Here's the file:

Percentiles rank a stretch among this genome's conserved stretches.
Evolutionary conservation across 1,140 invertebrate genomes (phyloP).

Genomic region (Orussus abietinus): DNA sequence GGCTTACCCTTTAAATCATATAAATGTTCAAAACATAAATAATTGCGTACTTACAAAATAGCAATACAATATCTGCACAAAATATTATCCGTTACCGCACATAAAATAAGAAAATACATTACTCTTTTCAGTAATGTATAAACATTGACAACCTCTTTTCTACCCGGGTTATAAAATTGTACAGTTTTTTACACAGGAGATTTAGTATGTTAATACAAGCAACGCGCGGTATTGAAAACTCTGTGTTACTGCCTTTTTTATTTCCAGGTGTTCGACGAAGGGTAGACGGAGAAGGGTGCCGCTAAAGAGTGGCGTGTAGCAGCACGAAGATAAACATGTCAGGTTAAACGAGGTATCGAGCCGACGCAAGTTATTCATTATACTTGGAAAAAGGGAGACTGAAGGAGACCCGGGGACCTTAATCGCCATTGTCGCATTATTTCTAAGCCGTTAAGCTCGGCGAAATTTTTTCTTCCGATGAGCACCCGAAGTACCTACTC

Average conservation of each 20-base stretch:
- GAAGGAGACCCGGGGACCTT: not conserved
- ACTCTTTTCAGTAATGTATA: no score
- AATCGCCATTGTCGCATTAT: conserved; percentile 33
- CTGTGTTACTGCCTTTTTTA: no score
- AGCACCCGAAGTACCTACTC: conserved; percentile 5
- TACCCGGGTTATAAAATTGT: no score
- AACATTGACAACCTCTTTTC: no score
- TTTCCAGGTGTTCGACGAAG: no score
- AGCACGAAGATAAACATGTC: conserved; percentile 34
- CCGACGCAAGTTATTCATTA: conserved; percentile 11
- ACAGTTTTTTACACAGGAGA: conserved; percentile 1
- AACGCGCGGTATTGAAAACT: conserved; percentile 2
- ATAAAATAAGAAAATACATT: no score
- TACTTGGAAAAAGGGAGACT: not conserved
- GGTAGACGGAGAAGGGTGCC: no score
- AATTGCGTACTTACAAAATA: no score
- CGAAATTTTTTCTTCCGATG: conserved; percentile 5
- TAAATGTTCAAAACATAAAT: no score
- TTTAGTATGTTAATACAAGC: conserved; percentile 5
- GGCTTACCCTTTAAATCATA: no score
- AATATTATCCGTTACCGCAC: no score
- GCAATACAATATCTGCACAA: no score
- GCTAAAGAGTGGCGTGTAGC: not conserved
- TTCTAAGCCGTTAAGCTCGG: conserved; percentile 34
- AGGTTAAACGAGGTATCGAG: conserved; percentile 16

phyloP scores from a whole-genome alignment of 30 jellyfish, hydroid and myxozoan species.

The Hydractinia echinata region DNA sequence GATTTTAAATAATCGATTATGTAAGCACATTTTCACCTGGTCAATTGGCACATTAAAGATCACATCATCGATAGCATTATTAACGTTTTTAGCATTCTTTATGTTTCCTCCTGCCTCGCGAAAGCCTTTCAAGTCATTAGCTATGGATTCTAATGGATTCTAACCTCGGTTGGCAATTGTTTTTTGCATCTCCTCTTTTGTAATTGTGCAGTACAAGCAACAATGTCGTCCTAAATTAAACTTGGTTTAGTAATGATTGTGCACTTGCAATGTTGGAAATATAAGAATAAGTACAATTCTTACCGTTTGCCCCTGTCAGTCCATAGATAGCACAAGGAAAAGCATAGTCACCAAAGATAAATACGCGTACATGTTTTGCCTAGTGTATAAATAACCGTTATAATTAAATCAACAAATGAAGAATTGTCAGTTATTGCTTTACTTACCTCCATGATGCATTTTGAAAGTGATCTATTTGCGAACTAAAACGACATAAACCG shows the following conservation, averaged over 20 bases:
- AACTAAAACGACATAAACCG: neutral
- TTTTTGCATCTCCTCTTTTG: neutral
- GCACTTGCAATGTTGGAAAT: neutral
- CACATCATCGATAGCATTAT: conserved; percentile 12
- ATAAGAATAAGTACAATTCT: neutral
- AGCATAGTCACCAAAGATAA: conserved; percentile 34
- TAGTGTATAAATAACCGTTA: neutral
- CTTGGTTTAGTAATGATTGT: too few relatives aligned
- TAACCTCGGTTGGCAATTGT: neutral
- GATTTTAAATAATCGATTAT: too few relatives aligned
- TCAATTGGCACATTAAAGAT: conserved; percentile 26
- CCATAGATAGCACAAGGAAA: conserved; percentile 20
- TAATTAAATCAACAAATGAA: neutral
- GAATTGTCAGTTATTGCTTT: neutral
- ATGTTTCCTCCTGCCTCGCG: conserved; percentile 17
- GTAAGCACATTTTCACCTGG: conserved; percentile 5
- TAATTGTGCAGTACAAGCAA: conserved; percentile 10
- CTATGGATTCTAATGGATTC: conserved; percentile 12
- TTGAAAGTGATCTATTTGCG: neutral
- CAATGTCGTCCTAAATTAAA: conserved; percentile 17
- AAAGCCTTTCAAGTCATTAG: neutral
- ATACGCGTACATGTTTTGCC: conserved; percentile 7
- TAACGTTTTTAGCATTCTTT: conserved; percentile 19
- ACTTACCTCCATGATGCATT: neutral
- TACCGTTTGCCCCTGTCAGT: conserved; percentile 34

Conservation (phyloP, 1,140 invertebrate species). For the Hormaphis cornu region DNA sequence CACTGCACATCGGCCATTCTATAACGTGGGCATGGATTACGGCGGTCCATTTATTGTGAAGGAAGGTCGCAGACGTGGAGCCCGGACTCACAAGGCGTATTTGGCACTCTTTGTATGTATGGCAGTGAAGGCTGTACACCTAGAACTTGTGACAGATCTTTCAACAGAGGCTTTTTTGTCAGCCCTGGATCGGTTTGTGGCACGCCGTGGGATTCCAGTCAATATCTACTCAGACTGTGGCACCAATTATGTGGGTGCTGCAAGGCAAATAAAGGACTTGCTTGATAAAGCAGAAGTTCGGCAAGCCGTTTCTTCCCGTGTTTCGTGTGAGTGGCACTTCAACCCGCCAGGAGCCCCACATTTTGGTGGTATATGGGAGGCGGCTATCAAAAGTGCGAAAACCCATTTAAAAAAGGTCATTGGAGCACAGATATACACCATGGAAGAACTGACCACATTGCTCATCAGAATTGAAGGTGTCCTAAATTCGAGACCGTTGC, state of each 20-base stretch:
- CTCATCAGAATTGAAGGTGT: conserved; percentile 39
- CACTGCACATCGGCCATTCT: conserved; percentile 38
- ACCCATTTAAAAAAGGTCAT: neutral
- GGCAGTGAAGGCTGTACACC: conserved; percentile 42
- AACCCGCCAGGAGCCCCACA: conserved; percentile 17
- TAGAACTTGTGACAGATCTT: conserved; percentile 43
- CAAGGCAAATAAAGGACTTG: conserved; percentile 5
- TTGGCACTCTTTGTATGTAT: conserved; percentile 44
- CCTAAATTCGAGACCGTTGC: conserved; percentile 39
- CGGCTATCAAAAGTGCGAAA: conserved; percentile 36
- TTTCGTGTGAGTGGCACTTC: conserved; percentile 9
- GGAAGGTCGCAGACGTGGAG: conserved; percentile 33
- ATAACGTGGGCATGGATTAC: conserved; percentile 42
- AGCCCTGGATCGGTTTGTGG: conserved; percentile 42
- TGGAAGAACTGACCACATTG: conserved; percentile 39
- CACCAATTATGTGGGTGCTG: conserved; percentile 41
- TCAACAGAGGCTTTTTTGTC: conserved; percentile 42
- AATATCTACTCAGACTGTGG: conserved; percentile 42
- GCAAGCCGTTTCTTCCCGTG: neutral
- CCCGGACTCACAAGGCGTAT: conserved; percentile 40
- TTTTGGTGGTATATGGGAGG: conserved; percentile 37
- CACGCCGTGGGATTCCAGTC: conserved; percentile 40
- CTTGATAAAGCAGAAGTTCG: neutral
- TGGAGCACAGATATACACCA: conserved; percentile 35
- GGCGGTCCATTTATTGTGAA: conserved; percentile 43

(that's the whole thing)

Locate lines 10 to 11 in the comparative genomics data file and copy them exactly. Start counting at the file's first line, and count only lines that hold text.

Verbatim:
- TACCCGGGTTATAAAATTGT: no score
- AACATTGACAACCTCTTTTC: no score